Oil price rises after Fed chair hints at stimulus
The price of oil rose Friday following signs that the Federal Reserve might act to boost the economy.
Benchmark U.S. crude rose 27 cents to $96.54 a barrel in afternoon trading.
Oil fell below $96 overnight on worries about Greece's spending then notched a tiny gain in morning trading in the U.S. The gains picked up after The Wall Street Journal reported that it had obtained a letter from Federal Reserve Chairman Ben Bernanke, saying there's room for the Fed "to ease financial conditions and strengthen the recovery." Bernanke wrote the letter to California Rep. Darrell Issa.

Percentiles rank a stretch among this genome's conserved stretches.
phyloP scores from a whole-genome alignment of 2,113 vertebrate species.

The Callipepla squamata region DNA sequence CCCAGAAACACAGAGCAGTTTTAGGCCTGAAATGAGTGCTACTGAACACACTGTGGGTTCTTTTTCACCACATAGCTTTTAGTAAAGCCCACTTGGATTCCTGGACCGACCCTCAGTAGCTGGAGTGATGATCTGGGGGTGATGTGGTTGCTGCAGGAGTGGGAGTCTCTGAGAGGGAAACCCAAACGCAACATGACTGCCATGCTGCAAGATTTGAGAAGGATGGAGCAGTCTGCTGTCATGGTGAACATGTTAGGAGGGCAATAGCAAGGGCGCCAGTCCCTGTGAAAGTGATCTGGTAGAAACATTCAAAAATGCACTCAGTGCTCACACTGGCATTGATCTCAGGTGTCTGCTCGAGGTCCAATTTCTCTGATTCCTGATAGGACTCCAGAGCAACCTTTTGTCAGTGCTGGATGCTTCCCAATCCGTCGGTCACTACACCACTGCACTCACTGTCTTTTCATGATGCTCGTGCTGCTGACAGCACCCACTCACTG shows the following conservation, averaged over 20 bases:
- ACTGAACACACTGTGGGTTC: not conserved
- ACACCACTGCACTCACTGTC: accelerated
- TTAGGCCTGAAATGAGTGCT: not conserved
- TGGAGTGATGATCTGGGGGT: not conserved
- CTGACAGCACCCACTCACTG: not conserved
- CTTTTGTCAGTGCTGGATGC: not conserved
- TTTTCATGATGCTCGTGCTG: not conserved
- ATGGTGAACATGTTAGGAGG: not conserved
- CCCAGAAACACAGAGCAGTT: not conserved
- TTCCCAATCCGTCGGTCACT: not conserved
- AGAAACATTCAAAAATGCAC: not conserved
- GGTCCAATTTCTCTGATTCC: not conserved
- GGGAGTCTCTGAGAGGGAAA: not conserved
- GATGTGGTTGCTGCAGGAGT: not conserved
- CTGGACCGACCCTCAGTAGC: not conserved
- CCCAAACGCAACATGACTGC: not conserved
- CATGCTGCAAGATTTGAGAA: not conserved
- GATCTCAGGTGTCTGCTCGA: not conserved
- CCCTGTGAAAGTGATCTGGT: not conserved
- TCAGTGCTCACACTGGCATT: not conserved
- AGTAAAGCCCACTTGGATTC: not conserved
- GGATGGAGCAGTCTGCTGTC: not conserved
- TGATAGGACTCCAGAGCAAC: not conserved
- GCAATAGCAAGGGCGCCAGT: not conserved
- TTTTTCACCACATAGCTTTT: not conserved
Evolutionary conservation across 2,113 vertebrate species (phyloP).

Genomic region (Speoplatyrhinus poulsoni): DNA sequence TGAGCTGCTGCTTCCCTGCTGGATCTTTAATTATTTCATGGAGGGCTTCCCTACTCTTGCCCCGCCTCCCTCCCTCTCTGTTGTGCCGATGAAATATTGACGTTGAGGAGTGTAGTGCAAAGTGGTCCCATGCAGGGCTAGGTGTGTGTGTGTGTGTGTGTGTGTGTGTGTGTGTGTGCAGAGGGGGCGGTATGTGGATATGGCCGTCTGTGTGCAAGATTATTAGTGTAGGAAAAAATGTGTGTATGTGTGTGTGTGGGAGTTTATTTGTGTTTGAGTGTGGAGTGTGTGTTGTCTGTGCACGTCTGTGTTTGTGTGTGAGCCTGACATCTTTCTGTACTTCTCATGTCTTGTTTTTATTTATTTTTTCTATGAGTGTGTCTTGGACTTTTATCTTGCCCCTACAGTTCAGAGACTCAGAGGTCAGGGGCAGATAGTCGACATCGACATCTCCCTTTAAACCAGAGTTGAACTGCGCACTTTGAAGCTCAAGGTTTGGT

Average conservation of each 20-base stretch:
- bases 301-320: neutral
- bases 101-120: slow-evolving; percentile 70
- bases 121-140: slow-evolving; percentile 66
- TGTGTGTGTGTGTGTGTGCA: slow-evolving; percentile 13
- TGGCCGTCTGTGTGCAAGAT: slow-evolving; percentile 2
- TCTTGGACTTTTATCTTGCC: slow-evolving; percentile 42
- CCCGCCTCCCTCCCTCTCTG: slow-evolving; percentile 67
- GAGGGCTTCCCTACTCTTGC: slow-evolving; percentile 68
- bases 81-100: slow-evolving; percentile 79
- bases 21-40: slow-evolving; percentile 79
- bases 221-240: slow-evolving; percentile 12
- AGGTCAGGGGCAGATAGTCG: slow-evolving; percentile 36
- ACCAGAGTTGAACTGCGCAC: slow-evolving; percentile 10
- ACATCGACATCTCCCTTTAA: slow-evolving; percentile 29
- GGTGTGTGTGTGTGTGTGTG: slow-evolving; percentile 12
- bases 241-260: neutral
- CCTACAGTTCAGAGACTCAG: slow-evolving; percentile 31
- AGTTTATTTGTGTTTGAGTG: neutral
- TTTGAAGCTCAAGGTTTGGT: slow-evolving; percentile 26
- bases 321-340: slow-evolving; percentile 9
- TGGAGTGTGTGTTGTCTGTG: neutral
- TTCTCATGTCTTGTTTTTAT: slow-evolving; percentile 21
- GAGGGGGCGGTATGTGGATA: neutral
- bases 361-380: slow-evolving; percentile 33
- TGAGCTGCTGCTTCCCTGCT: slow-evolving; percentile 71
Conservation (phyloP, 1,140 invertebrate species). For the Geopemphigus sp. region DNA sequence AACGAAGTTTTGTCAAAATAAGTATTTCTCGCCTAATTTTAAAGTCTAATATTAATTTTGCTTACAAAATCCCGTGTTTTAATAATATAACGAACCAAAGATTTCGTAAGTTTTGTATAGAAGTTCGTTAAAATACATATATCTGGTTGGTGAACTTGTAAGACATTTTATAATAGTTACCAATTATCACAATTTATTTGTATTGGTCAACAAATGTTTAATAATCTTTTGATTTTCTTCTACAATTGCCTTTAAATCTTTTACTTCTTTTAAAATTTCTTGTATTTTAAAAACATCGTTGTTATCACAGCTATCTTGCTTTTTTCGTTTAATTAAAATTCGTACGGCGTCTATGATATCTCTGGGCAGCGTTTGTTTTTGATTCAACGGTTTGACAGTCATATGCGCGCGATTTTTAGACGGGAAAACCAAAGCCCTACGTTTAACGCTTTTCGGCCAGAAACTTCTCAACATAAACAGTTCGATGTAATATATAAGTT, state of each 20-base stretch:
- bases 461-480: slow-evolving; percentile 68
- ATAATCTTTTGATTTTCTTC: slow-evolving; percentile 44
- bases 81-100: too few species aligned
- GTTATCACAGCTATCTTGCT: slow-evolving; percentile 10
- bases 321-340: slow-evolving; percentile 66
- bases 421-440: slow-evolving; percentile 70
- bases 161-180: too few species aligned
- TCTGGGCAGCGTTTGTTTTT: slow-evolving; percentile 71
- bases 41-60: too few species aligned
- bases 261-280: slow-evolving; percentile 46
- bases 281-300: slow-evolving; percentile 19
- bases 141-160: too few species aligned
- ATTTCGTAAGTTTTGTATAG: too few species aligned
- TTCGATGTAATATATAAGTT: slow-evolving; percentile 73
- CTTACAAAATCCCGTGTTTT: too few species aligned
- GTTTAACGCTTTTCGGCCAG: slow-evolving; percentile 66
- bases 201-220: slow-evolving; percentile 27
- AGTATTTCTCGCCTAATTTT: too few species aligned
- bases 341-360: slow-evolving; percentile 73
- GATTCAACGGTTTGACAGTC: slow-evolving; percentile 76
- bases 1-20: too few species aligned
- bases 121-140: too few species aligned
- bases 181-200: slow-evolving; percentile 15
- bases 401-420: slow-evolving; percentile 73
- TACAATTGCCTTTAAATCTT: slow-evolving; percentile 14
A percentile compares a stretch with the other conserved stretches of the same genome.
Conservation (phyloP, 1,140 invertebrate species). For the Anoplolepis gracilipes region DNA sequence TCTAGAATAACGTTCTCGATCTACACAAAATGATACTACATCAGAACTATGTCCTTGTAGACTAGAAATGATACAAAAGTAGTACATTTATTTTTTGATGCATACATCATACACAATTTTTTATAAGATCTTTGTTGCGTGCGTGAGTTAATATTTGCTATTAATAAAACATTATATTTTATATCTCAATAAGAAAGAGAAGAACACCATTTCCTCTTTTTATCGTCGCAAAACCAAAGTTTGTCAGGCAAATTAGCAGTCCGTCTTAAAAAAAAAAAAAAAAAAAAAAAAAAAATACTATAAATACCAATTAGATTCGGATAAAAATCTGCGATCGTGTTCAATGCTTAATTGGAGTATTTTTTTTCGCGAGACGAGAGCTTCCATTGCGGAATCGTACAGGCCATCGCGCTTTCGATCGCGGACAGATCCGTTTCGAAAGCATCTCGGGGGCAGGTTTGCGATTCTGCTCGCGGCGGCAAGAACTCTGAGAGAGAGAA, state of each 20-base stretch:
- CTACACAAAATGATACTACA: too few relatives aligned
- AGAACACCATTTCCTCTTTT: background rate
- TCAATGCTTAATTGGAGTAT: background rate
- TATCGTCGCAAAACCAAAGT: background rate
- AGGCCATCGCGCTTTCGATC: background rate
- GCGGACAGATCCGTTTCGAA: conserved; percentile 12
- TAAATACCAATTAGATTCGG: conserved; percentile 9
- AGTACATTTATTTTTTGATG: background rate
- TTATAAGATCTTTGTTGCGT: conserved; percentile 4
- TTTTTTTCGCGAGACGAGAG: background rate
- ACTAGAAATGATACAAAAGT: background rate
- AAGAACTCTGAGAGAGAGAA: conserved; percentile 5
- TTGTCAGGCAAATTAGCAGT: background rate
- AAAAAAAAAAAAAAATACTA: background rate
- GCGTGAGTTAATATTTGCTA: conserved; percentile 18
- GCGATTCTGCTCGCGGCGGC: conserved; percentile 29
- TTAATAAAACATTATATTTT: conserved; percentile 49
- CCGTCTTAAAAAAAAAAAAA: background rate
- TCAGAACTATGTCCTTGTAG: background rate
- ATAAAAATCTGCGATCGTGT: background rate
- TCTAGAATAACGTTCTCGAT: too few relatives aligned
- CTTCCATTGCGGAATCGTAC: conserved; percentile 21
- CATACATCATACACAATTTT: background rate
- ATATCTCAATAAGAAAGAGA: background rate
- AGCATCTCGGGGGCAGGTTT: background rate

Tropical Storm Isaac was another factor behind oil's rise. It has the potential to reach hurricane force in the Gulf of Mexico, which would disrupt oil production and refining in the Gulf region.
"I think there's a lot of angst with what's going on in the Gulf right now," said Patrick DeHaan, a senior petroleum analyst for GasBuddy.com.
At the pump, the national average for gasoline rose more than a penny to $3.73. That's about a quarter more than a month ago and 16 cents higher than a year ago.
Among other petroleum products trading on the New York Mercantile Exchange:
— Natural gas fell 7 cents, or 2.5 percent, to $2.73 per thousand cubic feet.
— Gasoline at New York Harbor rose a penny to $3.12.
— Heating oil fell a penny to $3.13.